FARMINGTON, N.M. (AP) - Angeles Lewis, a former gang member and drug dealer, is a driving force behind the success of students this year in San Juan College's General Educational Development program.
Lewis, who passed the GED exam last year, returned this year as the program's first student tutor. The program could not have made a better hire, both staff and students said.
"To me, it's my way of giving back to the community," said Lewis, now an engineering student at the college.
Students in the past six months have responded exceptionally well to the lumbering tutor, who has a soft voice and smile but also has a rough background that many of his students relate to.
He speaks without regard for grammatical accuracy, using double negatives and words like "ain't."
But that's part of the way that he reaches the students in the GED program, a program that helps students pass a high school diploma equivalency exam.
"They call me teacher, but I don't talk like a teacher," said Lewis. "I don't have no tie."
Lewis, who once founded his own gang and lived off profits he made selling drugs, teaches students using his own simplified explanations and a charm that has helped him become a successful scholar, and a successful criminal.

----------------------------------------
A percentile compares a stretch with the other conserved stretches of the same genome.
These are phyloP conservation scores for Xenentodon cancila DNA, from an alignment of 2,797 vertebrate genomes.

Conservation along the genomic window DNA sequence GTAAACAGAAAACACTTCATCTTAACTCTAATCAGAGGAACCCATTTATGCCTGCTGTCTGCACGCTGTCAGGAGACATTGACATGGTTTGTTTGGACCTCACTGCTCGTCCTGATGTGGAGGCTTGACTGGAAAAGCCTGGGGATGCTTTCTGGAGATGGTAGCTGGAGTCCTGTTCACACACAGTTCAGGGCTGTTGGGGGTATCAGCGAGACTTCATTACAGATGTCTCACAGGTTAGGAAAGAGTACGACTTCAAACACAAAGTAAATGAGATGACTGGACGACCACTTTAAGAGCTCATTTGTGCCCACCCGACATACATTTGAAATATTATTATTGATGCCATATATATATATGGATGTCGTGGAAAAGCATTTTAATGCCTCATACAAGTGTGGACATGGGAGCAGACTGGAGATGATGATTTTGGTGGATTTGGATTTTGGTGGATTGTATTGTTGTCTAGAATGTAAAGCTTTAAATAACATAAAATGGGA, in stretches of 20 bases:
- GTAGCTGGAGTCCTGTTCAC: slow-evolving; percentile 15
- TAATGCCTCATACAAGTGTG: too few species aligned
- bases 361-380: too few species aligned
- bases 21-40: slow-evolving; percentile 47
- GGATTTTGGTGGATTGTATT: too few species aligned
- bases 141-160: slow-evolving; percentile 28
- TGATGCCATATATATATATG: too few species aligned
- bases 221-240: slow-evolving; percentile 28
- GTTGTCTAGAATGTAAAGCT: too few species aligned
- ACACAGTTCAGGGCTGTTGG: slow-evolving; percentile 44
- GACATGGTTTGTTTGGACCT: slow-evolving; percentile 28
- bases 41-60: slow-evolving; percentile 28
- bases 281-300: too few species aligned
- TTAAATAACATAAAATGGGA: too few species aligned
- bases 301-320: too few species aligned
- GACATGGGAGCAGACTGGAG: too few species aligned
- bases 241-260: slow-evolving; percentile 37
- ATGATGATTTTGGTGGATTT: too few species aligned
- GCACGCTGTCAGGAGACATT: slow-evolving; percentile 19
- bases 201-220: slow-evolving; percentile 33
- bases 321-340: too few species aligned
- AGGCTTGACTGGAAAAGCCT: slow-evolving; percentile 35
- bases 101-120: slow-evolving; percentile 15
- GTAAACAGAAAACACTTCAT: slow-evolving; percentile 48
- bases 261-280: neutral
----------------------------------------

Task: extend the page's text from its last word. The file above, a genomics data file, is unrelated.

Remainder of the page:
"I just have a personality," he said.
Though in years past that personality helped build his reputation on the streets, it now has helped strengthen the confidence of students hoping to overcome personal feats and pursue higher education.
Incarceration, addiction, poverty, and health all have stood in the way of students graduating from the GED program, but he is able to help those students move forward.
"Honestly, we had no idea how it would work," said Michelle Meeks, director of the adult basic education department at San Juan College.
The department for years had wanted to hire a student tutor, a position it was able to add this year because of an approved application for federal rollover funds.
The department set aside $1,800 for the tutor position, which entails about 20 hours of tutoring per week from the beginning of January to the end of June.
"I can't tell you what it's done for our students, and what it's done for him," Meeks said.
Lewis, who excels in math, has a newfound pride and also responsibility that has rubbed off on many of his own students who look up to him.
He even finds himself speaking with a little more care for his grammar, which he never learned well because of a lasting disapproval of his high school English teacher.
Math, on the other hand, always came easily to him.
"It's one of the biggest hiccups for our students," said Meeks, who said math, for most students, is the most challenging.
Lewis, who initially changed his lifestyle for his children, now has other students that are looking to him to set an example.
About 50 or 60 of his students will walk across the stage on Thursday at 6 p.m. in the Learning Commons Plaza at San Juan College.
Of the 274 students receiving GED diplomas through the program this year, about 150 attended the program at a given time; 108 attended this year.
"New doors are opening," said Lewis, who hopes to continue his own education by graduating from San Juan College with an associate's degree in engineering.
He later hopes to attend the University of New Mexico or Fort Lewis College for a degree in chemical engineering.
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